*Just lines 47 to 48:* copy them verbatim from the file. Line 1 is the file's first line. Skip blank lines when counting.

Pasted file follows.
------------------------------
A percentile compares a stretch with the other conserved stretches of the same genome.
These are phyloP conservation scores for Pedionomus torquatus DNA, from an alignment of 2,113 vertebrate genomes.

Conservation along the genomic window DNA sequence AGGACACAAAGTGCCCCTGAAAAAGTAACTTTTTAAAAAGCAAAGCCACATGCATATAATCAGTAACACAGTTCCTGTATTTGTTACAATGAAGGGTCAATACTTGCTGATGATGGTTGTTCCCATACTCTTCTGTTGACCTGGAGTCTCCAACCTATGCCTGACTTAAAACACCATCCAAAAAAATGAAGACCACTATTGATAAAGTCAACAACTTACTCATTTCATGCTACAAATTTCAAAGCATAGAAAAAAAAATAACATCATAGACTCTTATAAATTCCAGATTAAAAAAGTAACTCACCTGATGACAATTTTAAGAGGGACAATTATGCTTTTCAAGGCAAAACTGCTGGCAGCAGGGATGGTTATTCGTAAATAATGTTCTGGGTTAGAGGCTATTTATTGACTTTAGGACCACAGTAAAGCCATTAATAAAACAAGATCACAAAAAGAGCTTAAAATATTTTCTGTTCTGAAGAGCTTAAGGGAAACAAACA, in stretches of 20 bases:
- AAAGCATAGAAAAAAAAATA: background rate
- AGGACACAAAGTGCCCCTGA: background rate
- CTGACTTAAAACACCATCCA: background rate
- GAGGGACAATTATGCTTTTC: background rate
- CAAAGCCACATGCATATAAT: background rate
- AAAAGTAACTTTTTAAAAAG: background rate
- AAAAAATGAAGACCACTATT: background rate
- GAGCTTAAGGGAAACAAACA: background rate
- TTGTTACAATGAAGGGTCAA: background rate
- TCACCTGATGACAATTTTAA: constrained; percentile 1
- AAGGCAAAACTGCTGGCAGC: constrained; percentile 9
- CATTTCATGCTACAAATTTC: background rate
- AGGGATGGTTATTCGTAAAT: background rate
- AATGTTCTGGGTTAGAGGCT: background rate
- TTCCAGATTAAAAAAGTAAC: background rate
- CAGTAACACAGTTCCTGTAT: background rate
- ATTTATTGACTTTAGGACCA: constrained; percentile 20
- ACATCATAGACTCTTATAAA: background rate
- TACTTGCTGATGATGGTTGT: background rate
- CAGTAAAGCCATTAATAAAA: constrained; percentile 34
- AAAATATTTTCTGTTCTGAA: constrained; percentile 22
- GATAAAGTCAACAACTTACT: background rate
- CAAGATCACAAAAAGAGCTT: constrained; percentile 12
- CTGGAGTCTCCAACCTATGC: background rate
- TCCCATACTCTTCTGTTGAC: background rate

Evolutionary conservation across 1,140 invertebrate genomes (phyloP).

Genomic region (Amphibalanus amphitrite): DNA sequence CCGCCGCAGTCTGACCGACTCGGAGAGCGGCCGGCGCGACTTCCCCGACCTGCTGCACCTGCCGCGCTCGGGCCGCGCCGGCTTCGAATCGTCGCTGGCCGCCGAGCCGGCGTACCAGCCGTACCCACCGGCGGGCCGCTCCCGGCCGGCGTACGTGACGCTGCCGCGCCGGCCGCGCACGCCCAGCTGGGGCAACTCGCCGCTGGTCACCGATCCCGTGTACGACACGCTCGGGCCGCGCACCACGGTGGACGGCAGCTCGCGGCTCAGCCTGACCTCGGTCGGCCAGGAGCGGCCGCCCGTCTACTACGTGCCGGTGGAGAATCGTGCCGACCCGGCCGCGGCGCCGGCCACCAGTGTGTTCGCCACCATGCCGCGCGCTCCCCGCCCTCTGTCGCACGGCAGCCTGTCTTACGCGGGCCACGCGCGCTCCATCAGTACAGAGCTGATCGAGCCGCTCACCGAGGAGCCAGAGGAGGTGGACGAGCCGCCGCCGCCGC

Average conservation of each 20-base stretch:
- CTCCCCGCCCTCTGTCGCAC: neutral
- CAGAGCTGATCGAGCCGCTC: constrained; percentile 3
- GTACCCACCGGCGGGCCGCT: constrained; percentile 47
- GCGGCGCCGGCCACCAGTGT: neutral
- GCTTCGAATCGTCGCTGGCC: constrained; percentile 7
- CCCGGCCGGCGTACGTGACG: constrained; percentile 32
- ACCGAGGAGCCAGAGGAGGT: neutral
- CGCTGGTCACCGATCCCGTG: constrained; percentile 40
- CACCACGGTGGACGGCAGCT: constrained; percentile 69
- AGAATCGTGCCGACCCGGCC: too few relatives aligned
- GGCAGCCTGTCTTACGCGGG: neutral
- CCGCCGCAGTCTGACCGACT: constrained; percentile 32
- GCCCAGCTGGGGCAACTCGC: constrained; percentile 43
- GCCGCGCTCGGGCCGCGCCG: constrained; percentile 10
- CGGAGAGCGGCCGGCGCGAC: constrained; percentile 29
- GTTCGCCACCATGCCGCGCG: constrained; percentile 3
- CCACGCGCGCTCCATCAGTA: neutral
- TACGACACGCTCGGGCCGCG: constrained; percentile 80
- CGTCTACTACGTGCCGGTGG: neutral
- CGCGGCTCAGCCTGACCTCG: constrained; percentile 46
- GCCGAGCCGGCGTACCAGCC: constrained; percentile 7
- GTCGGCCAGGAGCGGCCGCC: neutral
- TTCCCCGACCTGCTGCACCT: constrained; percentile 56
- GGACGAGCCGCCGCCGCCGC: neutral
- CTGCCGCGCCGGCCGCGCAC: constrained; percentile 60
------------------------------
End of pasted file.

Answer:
- GTTCGCCACCATGCCGCGCG: constrained; percentile 3
- CCACGCGCGCTCCATCAGTA: neutral